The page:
The Bone Cancer Research Trust is delighted to announce that we have made the shortlist for The Charity Awards 2019, the longest-running and most prestigious awards scheme in the charity sector.
The Bone Cancer Research Trust has been shortlisted in the Healthcare and medical research category for our National Bio-specimen Collection Project. Exasperated that outcomes for patients had seen little improvement in 30 years, the Bone Cancer Research Trust developed an innovative new approach to nationwide sustainable patient sample collection.
For the research community to fully understand primary bone cancer and to find new ways to develop treatments, tissue samples of the disease are needed for use in the laboratory. However, a range of issues were preventing these being collected from patients at treatment and surgical centres. New funding was being stifled as the chances of success were comparatively low, and research was concentrated on other forms of cancer where samples were available. Additionally, patients were frustrated at not being given the opportunity to support research.
In 2016 primary bone cancer fell into the remit of the government-funded 100,000 Genomes project, providing an amazing opportunity to uncover the genetics associated with these tumours. Therefore, the Bone Cancer Research Trust began preparatory work for a new model of tissue sample collection, which involved equipping existing NHS surgical centres around the country to collect samples, rather than the conventional model of building a single physical biobank.
Since the project launched, 1,167 patient samples have been collected and there has been a 45% increase in patients being approached to consent. There has also been a 100% increase in the open availability of samples for use in research with all samples being made available for relevant research projects. As a direct result, sarcoma has been the largest represented group of cancers in the 100,000 Genomes Project.
To be involved in research through sample donation feels good because you know you are helping someone else and you're turning a bad situation into a good thing.
Phoebe, primary bone cancer patient, age 14.
The Charity Awards is the sector’s most highly-regarded excellence recognition scheme. All 28 shortlisted charities this year have been judged by an independent panel of sector leaders as having demonstrated best practice in leadership and management, from which other organisations can learn.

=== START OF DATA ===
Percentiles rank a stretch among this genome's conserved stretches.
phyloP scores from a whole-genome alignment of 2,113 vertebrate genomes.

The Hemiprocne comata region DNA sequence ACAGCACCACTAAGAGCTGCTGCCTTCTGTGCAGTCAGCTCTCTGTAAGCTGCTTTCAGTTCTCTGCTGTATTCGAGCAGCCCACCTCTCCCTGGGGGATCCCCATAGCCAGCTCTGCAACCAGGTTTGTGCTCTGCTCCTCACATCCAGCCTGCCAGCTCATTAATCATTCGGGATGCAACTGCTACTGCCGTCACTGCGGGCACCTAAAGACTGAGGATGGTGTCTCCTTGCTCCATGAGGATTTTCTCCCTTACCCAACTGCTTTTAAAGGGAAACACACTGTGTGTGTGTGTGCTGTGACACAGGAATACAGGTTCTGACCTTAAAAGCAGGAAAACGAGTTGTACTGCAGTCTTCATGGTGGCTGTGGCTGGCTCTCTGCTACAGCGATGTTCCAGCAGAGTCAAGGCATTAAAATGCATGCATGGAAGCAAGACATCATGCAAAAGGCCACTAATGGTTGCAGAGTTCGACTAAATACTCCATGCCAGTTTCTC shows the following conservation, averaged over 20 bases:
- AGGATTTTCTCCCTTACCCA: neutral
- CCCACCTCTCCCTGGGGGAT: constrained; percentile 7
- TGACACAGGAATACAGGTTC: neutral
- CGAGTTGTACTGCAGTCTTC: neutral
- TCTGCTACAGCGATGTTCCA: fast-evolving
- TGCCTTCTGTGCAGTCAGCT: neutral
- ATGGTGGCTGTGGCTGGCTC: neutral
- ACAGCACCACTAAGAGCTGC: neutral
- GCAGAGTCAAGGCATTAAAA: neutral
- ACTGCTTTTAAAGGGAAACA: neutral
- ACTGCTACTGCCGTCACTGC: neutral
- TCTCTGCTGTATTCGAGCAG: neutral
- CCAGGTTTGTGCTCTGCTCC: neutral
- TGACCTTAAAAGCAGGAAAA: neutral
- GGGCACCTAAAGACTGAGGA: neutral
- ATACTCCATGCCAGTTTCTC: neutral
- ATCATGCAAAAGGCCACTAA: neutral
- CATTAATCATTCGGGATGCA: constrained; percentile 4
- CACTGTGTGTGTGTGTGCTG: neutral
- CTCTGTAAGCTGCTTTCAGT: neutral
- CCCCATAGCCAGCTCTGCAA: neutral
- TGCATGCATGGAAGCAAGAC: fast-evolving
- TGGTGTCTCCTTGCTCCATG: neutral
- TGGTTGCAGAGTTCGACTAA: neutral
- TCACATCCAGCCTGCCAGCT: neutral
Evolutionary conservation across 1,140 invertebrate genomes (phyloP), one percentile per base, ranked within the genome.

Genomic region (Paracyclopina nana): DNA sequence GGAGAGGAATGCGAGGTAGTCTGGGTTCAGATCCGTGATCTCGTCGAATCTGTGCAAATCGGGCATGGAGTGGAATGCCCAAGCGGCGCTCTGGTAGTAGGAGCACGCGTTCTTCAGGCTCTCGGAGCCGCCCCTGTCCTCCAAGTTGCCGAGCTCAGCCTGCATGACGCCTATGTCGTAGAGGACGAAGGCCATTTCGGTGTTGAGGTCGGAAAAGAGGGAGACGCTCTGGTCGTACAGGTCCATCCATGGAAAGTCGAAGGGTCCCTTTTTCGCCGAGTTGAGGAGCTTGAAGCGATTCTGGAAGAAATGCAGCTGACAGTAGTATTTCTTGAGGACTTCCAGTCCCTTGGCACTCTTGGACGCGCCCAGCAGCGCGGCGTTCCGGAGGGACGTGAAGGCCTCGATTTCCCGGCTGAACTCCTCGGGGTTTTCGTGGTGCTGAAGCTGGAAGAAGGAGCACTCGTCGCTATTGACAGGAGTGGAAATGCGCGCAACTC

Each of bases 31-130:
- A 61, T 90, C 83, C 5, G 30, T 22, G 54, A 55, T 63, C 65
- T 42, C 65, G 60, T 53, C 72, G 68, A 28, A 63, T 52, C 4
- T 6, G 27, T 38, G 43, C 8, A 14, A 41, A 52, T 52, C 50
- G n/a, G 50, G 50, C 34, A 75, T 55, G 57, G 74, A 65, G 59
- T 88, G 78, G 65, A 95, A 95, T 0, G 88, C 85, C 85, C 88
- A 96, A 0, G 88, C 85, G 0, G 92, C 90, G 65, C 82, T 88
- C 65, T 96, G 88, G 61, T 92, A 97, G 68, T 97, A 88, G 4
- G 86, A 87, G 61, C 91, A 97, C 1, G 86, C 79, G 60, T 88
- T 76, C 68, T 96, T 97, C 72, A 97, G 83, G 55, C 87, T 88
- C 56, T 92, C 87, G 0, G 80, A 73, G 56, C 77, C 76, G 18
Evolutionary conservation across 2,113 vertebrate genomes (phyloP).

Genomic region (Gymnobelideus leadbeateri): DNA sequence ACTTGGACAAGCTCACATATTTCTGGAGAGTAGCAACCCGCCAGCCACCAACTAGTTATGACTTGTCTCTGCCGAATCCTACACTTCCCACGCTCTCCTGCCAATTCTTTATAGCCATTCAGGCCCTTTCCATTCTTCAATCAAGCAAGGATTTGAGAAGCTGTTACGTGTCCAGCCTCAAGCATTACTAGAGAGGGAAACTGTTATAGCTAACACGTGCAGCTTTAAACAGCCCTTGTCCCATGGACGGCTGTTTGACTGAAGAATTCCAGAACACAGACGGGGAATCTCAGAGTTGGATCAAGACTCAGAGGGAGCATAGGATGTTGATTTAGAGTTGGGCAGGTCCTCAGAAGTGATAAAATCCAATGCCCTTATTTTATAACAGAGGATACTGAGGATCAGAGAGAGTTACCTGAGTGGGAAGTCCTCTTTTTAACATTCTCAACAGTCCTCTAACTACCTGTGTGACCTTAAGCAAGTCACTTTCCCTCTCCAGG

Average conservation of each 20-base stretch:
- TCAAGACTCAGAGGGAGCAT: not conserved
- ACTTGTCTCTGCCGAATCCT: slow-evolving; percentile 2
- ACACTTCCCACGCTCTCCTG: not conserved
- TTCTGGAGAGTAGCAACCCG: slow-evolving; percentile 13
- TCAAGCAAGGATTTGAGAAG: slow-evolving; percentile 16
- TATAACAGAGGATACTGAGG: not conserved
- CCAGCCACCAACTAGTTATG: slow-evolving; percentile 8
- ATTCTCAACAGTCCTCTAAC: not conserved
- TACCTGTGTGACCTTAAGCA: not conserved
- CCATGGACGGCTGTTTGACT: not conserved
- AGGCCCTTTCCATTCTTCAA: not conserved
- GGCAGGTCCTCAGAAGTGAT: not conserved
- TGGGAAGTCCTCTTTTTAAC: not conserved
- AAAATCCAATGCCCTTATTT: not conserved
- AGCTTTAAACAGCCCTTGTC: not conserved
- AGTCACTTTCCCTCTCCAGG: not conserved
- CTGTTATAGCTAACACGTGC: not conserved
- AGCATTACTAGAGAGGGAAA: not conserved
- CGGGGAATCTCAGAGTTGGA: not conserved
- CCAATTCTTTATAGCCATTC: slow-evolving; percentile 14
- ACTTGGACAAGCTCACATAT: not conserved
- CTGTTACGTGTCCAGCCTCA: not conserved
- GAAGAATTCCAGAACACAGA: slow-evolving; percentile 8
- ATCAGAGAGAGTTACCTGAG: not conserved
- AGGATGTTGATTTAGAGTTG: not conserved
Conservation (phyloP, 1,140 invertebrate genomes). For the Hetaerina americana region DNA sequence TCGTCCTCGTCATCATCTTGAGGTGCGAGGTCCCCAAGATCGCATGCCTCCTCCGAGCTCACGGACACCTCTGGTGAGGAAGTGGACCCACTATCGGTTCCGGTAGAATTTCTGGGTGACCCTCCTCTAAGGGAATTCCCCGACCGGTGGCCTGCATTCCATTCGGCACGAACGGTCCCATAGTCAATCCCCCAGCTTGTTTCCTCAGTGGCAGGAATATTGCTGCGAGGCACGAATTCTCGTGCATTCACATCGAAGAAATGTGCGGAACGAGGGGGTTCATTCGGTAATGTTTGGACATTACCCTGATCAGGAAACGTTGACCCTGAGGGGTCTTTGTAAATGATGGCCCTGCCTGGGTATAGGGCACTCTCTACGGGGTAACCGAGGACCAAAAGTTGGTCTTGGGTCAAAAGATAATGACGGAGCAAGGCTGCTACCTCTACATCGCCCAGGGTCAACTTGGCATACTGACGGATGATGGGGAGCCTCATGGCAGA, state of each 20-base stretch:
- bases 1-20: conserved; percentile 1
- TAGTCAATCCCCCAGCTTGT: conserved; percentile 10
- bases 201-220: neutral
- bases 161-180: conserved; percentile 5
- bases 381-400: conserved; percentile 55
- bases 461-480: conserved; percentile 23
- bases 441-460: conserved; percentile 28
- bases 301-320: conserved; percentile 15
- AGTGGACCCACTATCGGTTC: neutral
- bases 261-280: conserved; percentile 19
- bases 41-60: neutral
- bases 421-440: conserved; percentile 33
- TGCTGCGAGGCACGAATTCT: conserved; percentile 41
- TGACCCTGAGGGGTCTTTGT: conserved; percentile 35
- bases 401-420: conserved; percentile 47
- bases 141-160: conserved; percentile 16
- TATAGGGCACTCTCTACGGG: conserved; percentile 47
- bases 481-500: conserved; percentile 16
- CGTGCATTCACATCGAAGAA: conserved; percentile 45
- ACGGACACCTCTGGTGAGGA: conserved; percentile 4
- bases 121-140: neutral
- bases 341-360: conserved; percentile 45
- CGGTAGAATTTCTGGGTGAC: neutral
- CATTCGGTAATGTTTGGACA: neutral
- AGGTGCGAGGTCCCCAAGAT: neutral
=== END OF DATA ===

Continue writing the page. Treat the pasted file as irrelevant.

The ten category winners, plus the recipients of the Overall Award for Excellence and the Daniel Phelan Award for Outstanding Achievement, will be announced at a black-tie dinner on 5 June, held in the grounds of the Tower of London.
The evening will be hosted by the Rev Richard Coles, who will be joined on the night by a host of celebrities, representatives of the shortlisted charities, as well as leaders from Britain’s best known and best loved charities.
Matthew Nolan, chief executive of Civil Society Media, which organises the Charity Awards, congratulated the Bone Cancer Research Trust on making the highly-coveted shortlist. He said:
Once again we received a record number of entries to the Charity Awards, and the breadth and quality of the work being done by charities across the sector continues to astonish. The Bone Cancer Research Trust should be very proud to have made the shortlist. For 20 years the Charity Awards have been identifying and celebrating the fantastic work that UK charities do. Our rigorous judging process highlights those charities with the most innovative ideas and the most effective approaches to delivering real change. All the nominees on this year’s shortlist are examples of large and small charities who are truly leaders in their field. I wish the Bone Cancer Research Trust the very best of luck on the night.
Dr Zoe Davison, Head of Research and Information at the Bone Cancer Research Trust, said:
We are truly honoured to have been shortlisted for such a prestigious award. The Bone Cancer Research Trust is dedicated to changing the future landscape for bone cancer patients and we identified this could only happen by improving sample availability and working in collaboration with the five NHS bone cancer surgical centres in England. We have provided them with the resources they need to ensure adequate infrastructure is in place to make significant progress. It’s an absolute privilege that our efforts, commitment and dedication has been recognised by The Charity Awards.
Awards judges Lynne Berry and Danielle Walker Palmour said:
They demonstrated great success in getting an awful lot of patients to donate samples, in a very cost-effective way. The charity appeared to have listened closely to its beneficiaries and was driven to act by their needs.
Sir John Low, Chief Executive of the Charities Aid Foundation (CAF) comments:
As a long-term sponsor of the Charity Awards, we at the Charities Aid Foundation are proud to be associated with the premier national event that celebrates and showcases the best of what British charities do year in year out. Strong leadership, innovation, service excellence and a commitment to transparency; all of the shortlisted charities live these values, and it’s only right they receive recognition for their amazing work. Long may this continue and best of luck to these remarkable charities, who all make this country a better place.
The Bone Cancer Research Trust would like to thank the Royal Orthopaedic Hospital NHS Foundation Trust, Royal National Orthopaedic Hospital, Freeman Hospital, Nuffield Orthopaedic Centre and Robert Jones & Agnes Hunt Orthopaedic Hospital for their outstanding contribution to patient sample collection and for their ongoing commitment to the project.